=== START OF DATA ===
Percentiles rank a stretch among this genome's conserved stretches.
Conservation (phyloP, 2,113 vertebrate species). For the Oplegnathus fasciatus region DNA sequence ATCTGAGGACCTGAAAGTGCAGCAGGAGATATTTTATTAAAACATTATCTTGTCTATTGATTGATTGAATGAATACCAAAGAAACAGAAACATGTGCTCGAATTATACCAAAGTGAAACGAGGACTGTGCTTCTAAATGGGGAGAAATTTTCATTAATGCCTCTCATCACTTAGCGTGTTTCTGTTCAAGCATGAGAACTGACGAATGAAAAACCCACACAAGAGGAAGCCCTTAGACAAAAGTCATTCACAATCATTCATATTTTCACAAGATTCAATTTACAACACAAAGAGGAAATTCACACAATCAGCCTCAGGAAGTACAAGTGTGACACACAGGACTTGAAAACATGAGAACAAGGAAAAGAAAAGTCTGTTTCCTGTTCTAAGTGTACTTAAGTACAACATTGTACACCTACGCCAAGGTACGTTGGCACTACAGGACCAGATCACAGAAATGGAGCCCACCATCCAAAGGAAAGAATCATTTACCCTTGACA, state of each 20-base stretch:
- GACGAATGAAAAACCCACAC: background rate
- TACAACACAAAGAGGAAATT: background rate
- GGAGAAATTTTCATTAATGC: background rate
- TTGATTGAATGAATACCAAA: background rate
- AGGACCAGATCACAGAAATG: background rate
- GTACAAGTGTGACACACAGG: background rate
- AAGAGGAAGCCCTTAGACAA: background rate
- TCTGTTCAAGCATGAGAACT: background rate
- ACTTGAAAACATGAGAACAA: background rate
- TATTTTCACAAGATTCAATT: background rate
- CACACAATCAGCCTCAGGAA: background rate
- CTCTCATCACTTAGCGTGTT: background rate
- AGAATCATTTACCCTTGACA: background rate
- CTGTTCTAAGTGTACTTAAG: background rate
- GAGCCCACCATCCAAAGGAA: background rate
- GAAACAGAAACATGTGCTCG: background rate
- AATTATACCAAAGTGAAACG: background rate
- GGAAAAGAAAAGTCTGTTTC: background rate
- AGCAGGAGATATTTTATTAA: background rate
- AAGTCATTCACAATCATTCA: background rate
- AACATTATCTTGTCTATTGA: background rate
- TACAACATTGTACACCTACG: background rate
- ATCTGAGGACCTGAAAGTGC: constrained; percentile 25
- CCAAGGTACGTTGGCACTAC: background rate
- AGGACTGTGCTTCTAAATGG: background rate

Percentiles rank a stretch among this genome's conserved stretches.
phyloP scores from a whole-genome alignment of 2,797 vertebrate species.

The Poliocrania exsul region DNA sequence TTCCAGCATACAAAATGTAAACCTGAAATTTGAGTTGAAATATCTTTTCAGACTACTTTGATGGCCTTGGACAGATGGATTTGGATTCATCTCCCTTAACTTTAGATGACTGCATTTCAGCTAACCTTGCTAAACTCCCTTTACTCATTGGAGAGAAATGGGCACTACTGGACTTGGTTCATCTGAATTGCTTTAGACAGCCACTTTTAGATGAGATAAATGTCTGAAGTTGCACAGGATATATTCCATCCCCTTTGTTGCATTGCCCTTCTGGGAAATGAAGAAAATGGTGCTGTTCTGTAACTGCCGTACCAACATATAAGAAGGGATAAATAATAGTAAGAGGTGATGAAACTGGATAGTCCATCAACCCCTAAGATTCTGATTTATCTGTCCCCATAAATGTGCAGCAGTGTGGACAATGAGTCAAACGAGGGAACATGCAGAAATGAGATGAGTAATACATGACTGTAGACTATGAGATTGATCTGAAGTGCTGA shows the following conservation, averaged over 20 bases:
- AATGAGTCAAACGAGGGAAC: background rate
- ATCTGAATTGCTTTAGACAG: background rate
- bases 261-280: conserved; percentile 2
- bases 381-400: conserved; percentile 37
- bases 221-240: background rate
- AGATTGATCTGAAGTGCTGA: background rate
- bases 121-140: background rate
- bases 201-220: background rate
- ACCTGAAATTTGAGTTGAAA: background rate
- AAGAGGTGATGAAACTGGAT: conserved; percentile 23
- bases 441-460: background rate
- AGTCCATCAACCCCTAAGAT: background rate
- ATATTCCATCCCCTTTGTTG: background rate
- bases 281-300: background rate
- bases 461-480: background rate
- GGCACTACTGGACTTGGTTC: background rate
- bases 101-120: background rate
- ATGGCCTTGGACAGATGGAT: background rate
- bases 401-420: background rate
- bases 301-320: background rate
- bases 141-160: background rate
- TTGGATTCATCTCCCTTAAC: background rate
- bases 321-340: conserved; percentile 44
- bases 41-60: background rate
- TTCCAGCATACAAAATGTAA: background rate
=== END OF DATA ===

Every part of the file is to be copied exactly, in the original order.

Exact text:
Percentiles rank a stretch among this genome's conserved stretches.
Conservation (phyloP, 2,113 vertebrate species). For the Oplegnathus fasciatus region DNA sequence ATCTGAGGACCTGAAAGTGCAGCAGGAGATATTTTATTAAAACATTATCTTGTCTATTGATTGATTGAATGAATACCAAAGAAACAGAAACATGTGCTCGAATTATACCAAAGTGAAACGAGGACTGTGCTTCTAAATGGGGAGAAATTTTCATTAATGCCTCTCATCACTTAGCGTGTTTCTGTTCAAGCATGAGAACTGACGAATGAAAAACCCACACAAGAGGAAGCCCTTAGACAAAAGTCATTCACAATCATTCATATTTTCACAAGATTCAATTTACAACACAAAGAGGAAATTCACACAATCAGCCTCAGGAAGTACAAGTGTGACACACAGGACTTGAAAACATGAGAACAAGGAAAAGAAAAGTCTGTTTCCTGTTCTAAGTGTACTTAAGTACAACATTGTACACCTACGCCAAGGTACGTTGGCACTACAGGACCAGATCACAGAAATGGAGCCCACCATCCAAAGGAAAGAATCATTTACCCTTGACA, state of each 20-base stretch:
- GACGAATGAAAAACCCACAC: background rate
- TACAACACAAAGAGGAAATT: background rate
- GGAGAAATTTTCATTAATGC: background rate
- TTGATTGAATGAATACCAAA: background rate
- AGGACCAGATCACAGAAATG: background rate
- GTACAAGTGTGACACACAGG: background rate
- AAGAGGAAGCCCTTAGACAA: background rate
- TCTGTTCAAGCATGAGAACT: background rate
- ACTTGAAAACATGAGAACAA: background rate
- TATTTTCACAAGATTCAATT: background rate
- CACACAATCAGCCTCAGGAA: background rate
- CTCTCATCACTTAGCGTGTT: background rate
- AGAATCATTTACCCTTGACA: background rate
- CTGTTCTAAGTGTACTTAAG: background rate
- GAGCCCACCATCCAAAGGAA: background rate
- GAAACAGAAACATGTGCTCG: background rate
- AATTATACCAAAGTGAAACG: background rate
- GGAAAAGAAAAGTCTGTTTC: background rate
- AGCAGGAGATATTTTATTAA: background rate
- AAGTCATTCACAATCATTCA: background rate
- AACATTATCTTGTCTATTGA: background rate
- TACAACATTGTACACCTACG: background rate
- ATCTGAGGACCTGAAAGTGC: constrained; percentile 25
- CCAAGGTACGTTGGCACTAC: background rate
- AGGACTGTGCTTCTAAATGG: background rate

Percentiles rank a stretch among this genome's conserved stretches.
phyloP scores from a whole-genome alignment of 2,797 vertebrate species.

The Poliocrania exsul region DNA sequence TTCCAGCATACAAAATGTAAACCTGAAATTTGAGTTGAAATATCTTTTCAGACTACTTTGATGGCCTTGGACAGATGGATTTGGATTCATCTCCCTTAACTTTAGATGACTGCATTTCAGCTAACCTTGCTAAACTCCCTTTACTCATTGGAGAGAAATGGGCACTACTGGACTTGGTTCATCTGAATTGCTTTAGACAGCCACTTTTAGATGAGATAAATGTCTGAAGTTGCACAGGATATATTCCATCCCCTTTGTTGCATTGCCCTTCTGGGAAATGAAGAAAATGGTGCTGTTCTGTAACTGCCGTACCAACATATAAGAAGGGATAAATAATAGTAAGAGGTGATGAAACTGGATAGTCCATCAACCCCTAAGATTCTGATTTATCTGTCCCCATAAATGTGCAGCAGTGTGGACAATGAGTCAAACGAGGGAACATGCAGAAATGAGATGAGTAATACATGACTGTAGACTATGAGATTGATCTGAAGTGCTGA shows the following conservation, averaged over 20 bases:
- AATGAGTCAAACGAGGGAAC: background rate
- ATCTGAATTGCTTTAGACAG: background rate
- bases 261-280: conserved; percentile 2
- bases 381-400: conserved; percentile 37
- bases 221-240: background rate
- AGATTGATCTGAAGTGCTGA: background rate
- bases 121-140: background rate
- bases 201-220: background rate
- ACCTGAAATTTGAGTTGAAA: background rate
- AAGAGGTGATGAAACTGGAT: conserved; percentile 23
- bases 441-460: background rate
- AGTCCATCAACCCCTAAGAT: background rate
- ATATTCCATCCCCTTTGTTG: background rate
- bases 281-300: background rate
- bases 461-480: background rate
- GGCACTACTGGACTTGGTTC: background rate
- bases 101-120: background rate
- ATGGCCTTGGACAGATGGAT: background rate
- bases 401-420: background rate
- bases 301-320: background rate
- bases 141-160: background rate
- TTGGATTCATCTCCCTTAAC: background rate
- bases 321-340: conserved; percentile 44
- bases 41-60: background rate
- TTCCAGCATACAAAATGTAA: background rate